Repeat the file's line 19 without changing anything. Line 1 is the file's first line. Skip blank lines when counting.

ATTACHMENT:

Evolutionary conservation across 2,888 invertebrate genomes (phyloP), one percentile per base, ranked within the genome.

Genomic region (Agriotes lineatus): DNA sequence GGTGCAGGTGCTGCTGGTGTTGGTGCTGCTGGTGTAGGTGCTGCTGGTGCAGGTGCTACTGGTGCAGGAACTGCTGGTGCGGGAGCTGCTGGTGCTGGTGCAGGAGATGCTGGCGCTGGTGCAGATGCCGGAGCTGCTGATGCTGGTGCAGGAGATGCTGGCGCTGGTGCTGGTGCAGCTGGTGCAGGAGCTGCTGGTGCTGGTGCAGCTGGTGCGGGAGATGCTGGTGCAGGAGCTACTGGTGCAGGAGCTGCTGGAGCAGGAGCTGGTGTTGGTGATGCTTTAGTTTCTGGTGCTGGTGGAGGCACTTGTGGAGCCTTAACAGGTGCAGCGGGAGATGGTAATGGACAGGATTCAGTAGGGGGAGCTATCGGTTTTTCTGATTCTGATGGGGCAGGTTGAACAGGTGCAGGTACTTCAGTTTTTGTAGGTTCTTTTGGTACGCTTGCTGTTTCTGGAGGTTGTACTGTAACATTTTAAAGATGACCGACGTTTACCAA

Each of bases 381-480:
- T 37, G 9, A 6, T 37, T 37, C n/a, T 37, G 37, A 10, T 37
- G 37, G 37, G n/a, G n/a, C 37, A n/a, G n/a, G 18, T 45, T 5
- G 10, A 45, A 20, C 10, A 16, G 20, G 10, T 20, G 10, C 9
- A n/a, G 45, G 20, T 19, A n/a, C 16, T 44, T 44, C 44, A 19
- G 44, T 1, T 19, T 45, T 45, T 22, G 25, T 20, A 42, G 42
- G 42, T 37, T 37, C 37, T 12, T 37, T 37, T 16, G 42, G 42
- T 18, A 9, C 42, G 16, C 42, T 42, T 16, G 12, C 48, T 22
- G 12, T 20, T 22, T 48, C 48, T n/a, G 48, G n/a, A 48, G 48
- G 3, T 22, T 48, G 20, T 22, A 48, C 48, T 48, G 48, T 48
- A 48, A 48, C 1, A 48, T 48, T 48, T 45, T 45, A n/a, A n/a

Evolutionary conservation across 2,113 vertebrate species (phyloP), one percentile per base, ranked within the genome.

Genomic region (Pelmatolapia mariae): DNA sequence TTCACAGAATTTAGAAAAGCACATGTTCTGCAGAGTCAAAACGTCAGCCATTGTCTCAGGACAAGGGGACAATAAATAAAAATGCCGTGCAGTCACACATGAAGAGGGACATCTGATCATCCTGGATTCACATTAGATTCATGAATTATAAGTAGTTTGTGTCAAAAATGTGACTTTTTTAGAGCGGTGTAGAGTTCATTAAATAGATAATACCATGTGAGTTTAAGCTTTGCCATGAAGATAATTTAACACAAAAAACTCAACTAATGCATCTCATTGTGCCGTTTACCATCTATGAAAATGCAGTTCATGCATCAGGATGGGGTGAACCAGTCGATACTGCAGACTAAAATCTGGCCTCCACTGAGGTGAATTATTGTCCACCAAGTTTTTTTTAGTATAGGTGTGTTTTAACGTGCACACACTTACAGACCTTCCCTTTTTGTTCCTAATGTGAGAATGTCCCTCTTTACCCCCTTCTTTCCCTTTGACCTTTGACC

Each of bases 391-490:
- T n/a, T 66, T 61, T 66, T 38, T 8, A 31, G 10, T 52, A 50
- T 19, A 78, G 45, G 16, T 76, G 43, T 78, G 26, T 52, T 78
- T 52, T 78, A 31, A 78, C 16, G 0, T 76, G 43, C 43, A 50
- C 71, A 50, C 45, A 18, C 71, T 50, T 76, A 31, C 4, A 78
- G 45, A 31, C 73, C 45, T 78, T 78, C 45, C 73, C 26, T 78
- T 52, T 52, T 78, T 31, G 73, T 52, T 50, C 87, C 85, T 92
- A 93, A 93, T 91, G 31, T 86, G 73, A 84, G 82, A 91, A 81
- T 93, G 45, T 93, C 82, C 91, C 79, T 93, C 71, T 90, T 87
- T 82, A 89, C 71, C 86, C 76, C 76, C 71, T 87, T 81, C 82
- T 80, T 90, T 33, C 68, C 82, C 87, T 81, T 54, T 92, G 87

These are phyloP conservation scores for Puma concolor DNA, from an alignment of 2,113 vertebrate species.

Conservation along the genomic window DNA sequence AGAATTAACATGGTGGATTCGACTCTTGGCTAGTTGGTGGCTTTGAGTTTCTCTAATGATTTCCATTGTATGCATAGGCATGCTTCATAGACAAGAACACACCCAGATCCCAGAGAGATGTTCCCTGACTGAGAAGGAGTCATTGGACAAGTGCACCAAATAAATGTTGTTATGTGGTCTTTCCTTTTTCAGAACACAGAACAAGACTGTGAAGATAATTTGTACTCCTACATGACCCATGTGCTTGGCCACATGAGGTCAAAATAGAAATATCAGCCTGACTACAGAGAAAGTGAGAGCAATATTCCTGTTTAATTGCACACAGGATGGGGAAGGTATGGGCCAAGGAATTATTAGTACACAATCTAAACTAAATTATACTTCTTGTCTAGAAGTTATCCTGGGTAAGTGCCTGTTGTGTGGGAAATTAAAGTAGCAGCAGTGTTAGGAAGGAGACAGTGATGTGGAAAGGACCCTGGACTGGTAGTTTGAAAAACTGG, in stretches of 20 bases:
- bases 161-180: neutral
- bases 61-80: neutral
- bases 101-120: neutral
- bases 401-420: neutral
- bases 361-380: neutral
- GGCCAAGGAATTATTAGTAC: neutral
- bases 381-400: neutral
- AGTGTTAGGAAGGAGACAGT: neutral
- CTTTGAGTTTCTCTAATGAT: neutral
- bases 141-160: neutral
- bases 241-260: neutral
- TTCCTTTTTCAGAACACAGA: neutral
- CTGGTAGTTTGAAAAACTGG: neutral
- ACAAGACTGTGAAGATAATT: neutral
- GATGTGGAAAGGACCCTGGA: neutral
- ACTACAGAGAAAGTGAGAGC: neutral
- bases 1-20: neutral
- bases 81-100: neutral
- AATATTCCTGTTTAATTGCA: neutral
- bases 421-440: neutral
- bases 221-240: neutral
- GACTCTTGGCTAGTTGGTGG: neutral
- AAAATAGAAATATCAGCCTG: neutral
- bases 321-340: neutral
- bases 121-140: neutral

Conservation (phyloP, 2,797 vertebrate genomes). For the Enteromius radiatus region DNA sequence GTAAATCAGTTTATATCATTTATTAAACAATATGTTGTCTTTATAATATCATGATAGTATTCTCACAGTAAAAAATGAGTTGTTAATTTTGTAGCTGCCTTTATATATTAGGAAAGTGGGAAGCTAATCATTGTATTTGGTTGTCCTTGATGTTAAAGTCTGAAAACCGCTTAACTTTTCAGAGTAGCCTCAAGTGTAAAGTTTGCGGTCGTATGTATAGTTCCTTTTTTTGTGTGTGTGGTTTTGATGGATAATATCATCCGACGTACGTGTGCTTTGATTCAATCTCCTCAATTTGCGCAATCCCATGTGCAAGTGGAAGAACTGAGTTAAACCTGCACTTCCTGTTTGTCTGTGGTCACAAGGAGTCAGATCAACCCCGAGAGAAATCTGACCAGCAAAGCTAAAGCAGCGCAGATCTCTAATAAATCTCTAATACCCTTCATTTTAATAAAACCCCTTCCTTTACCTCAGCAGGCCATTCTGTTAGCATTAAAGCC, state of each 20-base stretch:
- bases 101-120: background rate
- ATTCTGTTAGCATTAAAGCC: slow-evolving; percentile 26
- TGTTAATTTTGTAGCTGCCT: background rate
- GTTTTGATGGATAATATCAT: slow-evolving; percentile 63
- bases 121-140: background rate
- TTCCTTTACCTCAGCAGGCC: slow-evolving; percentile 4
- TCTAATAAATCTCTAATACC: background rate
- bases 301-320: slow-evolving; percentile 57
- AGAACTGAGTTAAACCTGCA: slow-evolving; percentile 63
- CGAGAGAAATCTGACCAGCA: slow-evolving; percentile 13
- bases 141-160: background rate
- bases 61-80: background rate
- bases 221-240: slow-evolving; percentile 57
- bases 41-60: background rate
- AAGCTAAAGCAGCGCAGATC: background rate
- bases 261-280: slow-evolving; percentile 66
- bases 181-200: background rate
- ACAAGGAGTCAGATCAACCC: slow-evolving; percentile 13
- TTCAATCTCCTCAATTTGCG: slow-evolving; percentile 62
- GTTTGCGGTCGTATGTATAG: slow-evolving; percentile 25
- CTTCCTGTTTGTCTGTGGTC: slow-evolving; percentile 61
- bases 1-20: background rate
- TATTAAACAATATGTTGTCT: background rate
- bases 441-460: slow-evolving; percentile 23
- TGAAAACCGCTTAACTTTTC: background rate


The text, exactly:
- T 52, T 78, A 31, A 78, C 16, G 0, T 76, G 43, C 43, A 50